Back inside, we faced down the truly vast array of pastries lining tables along an entire wall of the community center. So many combinations of honey and almond and dough and nuts, and even chocolate and powdered sugar … it was impossible to decide, so we paid $20 for an ample sampler box, figuring it would keep us sugared up all week long.

On the way into the community center was a gift shop and deli. We stopped in the gift shop and acquired some Greek cheese that was in a cooler there. It’s called Kefalograviera, and it is great. Interestingly, it has Protected Designation of Origin status in the E.U., under the same law that prevents you from saying you make Asiago cheese unless it’s from Asiago.

The back of the meal ticket explained that the festival was sponsored by Mr. G’s, Chris’ Hot Dogs, Prime and Charles Anthony’s Restaurant at the Pub. We appreciate the sponsors for making possible a festival that helps to build the Montgomery community and celebrates our ability to experience an unfamiliar culture. We stuck our heads inside the sanctuary and were surprised at the beauty of the altar area and lush iconography.

Evidently, the Greek church also holds an annual barbecue and that event, along with this festival, serve as fundraisers for a dwindling congregation. We look forward to going back to future events and learning more about this lovely sanctuary and group of folks.

As we headed home clutching our pastries, it occurred to us that the festival was a stark counterpoint to the current conversation in Alabama about immigration. When the first Greek immigrants came to Montgomery several generations ago, we hope (but cannot be sure) that they were welcomed, no matter what kind of paperwork they may or may not have had. As a result of their being here, and having children and building cultural institutions, our lives are currently enriched by being able to learn about Greece and sample their native foods. Here’s hoping that we can continue to have a welcoming environment for folks that aren’t from this country, and that we can encourage them to put down roots and build institutions and hold cultural festivals. Our community benefits from such diversity — and so do our stomachs.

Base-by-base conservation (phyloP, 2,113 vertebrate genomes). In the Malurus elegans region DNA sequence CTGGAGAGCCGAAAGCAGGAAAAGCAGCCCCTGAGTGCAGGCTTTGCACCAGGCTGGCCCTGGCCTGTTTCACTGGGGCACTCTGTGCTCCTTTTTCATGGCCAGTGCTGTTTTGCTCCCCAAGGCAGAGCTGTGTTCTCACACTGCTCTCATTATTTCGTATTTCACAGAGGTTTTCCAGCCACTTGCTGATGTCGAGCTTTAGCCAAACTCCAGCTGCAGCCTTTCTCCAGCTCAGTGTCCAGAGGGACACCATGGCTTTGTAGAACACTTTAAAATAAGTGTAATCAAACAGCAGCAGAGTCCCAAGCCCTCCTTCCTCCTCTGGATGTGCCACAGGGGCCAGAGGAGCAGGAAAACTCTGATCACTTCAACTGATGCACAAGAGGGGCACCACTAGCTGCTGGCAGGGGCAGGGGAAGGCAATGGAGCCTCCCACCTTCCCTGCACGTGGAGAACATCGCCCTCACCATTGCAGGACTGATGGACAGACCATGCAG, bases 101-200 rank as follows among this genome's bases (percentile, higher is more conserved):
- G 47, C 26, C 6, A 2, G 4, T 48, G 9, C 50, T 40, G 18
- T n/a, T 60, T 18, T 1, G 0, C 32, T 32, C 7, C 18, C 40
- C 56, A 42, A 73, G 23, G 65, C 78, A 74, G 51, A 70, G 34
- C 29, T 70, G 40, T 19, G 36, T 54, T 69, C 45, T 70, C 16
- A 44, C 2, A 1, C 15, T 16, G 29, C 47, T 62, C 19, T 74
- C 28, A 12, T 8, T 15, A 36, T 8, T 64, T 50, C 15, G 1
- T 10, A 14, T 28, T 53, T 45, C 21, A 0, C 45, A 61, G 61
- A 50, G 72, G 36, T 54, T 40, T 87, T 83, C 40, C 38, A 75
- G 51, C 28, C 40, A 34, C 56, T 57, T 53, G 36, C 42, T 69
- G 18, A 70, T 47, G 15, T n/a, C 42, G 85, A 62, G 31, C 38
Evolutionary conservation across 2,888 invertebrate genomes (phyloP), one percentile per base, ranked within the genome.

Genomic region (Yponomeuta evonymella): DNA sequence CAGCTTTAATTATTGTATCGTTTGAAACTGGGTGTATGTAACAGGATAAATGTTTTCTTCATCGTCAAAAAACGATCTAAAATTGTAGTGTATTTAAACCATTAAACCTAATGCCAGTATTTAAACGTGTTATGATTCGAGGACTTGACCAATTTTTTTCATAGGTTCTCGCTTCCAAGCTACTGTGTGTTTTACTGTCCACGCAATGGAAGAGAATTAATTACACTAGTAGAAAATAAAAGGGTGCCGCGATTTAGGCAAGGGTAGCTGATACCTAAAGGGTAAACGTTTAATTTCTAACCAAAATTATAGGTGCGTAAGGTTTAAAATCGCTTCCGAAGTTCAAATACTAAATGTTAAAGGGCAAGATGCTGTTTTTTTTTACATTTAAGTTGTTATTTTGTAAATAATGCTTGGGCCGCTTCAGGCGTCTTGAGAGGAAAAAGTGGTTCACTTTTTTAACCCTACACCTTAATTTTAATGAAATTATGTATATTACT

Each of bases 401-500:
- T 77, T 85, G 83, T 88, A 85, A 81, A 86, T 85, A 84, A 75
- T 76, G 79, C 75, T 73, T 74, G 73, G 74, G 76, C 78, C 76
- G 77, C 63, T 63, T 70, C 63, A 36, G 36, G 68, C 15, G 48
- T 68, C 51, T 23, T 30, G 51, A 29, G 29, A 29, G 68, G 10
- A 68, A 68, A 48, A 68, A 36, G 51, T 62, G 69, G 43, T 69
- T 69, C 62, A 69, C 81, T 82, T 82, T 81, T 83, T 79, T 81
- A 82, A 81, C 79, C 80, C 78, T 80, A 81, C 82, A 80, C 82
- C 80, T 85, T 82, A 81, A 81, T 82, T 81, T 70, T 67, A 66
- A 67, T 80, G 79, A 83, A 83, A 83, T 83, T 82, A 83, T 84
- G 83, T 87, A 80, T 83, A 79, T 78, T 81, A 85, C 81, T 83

Kate and Stephen are Midtown residents with a cat, a dog, a garden, an old house and a sense of adventure. They write about life in Midtown here and about life in Montgomery at their blog Lost in Montgomery.

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  1. Sandra Polizos says:

    Thanks, Kate and Stephen. Glad you enjoyed it. Though definitely taxing for a small community like ours, we love the opportunity to share our culture with the greater Montgomery community. The Festival, and the Labor Day BBQ, are our two major fundraisers of the year. The Festival is also meaningful to many of us personally, because it’s a way to pay homage to our parents and grandparents who came to this country and worked long, hard hours to make a place and a name for themselves and their families. We reap the benefits of those “first” citizens and are only too happy to share the customs and traditions they taught us with all our Montgomery neighbors. OPA!

  2. Dia Witherington says:

    Dear Kate and Stephen,
    Thank you for coming to our Festival! Please come again and visit us during our church services (Divine Lidurgy 10:30 am).
    Have a bless day and (efharisto) thank you again.
    Dia